OGDEN — Fluoridation fans in Weber County hope to rally enough support to get the issue on the ballot in 2002.
Dr. Clifford Goff, a retired dentist and former member of the Weber/Morgan Board of Health, served as the “point man” for fluoridation during the last election and agreed to spearhead the effort again in hopes of getting a county- wide vote next year.
Goff said they’re looking at two options. Either the boards of each water district in the county could separately back the issue or fluoride supporters could collect enough signatures for an initiative.
“At this point we’re deciding what we want to do,” Goff said. “It appears it would be more effective and less cumbersome to do an initiative.”
County Clerk/Auditor Linda Lunceford said 6,147 signatures would be needed. According to state law, the number of required signatures is based on 10 percent of total number of county votes cast for gubernatorial candidates in the last election.
Last year’s Senate Bill 158 gave commissions of first and second-class counties the authority to approve a county- wide ballot referendum on the fluoride issue. Salt Lake and Davis County Commissioners chose to put the referendum before voters last November, but Weber County hung back because of what officials viewed as flawed language regarding functionally separate water districts.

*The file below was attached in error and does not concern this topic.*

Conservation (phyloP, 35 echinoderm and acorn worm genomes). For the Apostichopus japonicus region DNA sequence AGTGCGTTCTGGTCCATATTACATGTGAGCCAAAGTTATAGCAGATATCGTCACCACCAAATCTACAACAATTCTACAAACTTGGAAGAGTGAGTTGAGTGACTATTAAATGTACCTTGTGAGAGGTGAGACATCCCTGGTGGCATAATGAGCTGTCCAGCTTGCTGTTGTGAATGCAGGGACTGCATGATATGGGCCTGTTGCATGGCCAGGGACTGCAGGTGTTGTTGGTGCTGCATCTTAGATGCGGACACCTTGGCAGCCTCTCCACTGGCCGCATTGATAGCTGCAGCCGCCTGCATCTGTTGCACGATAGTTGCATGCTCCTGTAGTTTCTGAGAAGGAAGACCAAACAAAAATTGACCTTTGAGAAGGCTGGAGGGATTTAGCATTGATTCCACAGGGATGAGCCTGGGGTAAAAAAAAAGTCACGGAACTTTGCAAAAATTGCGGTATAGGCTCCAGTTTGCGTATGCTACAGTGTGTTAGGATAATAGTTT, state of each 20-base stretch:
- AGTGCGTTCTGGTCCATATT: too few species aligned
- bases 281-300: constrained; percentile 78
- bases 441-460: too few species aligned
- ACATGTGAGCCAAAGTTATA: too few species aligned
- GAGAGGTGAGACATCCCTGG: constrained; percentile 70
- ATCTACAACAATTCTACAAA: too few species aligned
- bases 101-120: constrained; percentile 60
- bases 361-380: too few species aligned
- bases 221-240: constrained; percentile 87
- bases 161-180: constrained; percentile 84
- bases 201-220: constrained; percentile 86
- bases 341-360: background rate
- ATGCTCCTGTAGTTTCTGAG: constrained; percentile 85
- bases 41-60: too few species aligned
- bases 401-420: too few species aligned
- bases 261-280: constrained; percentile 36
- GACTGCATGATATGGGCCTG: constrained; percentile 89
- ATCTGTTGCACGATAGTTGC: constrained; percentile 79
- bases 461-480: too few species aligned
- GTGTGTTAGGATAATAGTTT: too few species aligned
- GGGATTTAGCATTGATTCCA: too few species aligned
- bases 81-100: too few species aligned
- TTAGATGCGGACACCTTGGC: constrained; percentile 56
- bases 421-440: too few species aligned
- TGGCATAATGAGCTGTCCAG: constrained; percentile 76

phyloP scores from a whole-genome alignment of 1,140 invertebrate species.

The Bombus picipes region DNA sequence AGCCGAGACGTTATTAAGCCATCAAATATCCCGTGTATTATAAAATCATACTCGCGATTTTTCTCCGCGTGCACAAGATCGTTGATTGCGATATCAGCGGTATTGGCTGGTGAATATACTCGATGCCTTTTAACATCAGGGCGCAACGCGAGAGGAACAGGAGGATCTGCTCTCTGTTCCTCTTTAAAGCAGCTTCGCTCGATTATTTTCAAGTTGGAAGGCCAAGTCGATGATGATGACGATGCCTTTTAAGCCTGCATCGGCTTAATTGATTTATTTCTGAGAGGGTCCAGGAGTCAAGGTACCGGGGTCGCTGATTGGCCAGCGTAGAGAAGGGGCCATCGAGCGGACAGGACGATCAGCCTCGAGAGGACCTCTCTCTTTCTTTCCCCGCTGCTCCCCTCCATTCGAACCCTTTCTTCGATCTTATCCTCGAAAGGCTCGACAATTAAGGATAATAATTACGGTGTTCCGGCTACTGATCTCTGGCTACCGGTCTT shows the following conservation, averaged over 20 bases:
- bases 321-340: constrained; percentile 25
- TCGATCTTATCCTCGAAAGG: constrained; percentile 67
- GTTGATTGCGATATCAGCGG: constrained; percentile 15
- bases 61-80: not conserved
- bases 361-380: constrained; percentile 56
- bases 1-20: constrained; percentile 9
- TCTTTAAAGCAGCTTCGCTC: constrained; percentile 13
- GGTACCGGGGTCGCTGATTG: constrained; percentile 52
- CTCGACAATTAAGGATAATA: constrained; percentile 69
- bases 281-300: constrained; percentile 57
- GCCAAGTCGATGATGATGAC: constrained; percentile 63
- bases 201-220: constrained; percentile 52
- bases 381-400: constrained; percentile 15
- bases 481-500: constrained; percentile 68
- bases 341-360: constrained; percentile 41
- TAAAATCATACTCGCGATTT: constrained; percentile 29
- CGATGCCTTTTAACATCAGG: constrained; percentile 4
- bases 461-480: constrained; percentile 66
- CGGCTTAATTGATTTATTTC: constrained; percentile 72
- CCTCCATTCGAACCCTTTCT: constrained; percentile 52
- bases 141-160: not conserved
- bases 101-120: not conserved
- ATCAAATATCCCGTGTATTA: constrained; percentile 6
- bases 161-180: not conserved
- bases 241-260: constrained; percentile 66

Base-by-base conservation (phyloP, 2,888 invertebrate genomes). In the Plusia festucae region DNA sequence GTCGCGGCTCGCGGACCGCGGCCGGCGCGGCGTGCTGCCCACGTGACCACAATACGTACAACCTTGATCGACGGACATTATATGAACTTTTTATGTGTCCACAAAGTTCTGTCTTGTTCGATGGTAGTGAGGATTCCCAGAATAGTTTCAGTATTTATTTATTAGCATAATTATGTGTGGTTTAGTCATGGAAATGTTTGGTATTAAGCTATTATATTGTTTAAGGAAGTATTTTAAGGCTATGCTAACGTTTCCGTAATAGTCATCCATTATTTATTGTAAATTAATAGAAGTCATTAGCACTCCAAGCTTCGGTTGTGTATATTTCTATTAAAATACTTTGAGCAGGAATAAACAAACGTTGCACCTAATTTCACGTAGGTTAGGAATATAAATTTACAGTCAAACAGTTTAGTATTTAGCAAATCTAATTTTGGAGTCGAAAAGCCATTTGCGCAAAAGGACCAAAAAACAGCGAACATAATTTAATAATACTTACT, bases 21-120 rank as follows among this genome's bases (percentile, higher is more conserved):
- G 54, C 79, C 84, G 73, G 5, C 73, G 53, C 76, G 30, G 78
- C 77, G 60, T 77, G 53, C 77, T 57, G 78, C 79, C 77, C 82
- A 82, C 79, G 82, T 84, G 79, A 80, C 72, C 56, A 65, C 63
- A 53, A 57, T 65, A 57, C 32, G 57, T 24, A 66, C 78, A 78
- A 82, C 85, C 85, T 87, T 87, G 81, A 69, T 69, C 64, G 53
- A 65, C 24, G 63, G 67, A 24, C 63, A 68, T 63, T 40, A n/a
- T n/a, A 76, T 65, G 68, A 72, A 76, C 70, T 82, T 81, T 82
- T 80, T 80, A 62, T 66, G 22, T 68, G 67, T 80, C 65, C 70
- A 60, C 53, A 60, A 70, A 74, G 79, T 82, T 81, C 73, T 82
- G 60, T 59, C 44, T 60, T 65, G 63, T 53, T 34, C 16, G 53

Last summer, the Weber/Morgan Health Department identified 11 or 12 functionally separate water systems in the county, but using a broader definition of the term, that number could expand to 69.
The boundary lines for the County’s separate water districts don’t correspond with voter precincts, further complicating the process.
“The water district boundaries make it a very complex issue,” said Commissioner Camille Cain, a member of the board. “You’d have to identify every voter in each water district.”
Chris Allred of the Weber County Attorney’s Office said that, although the board is in favor of fluoridation, they have concerns about the best way to implement the process if approved by voters in 2002.
“There are a lot of snags with current legislation on fluoride,” Allred said.
The fluoride issue will be discussed again at the board’s next meeting on March 26.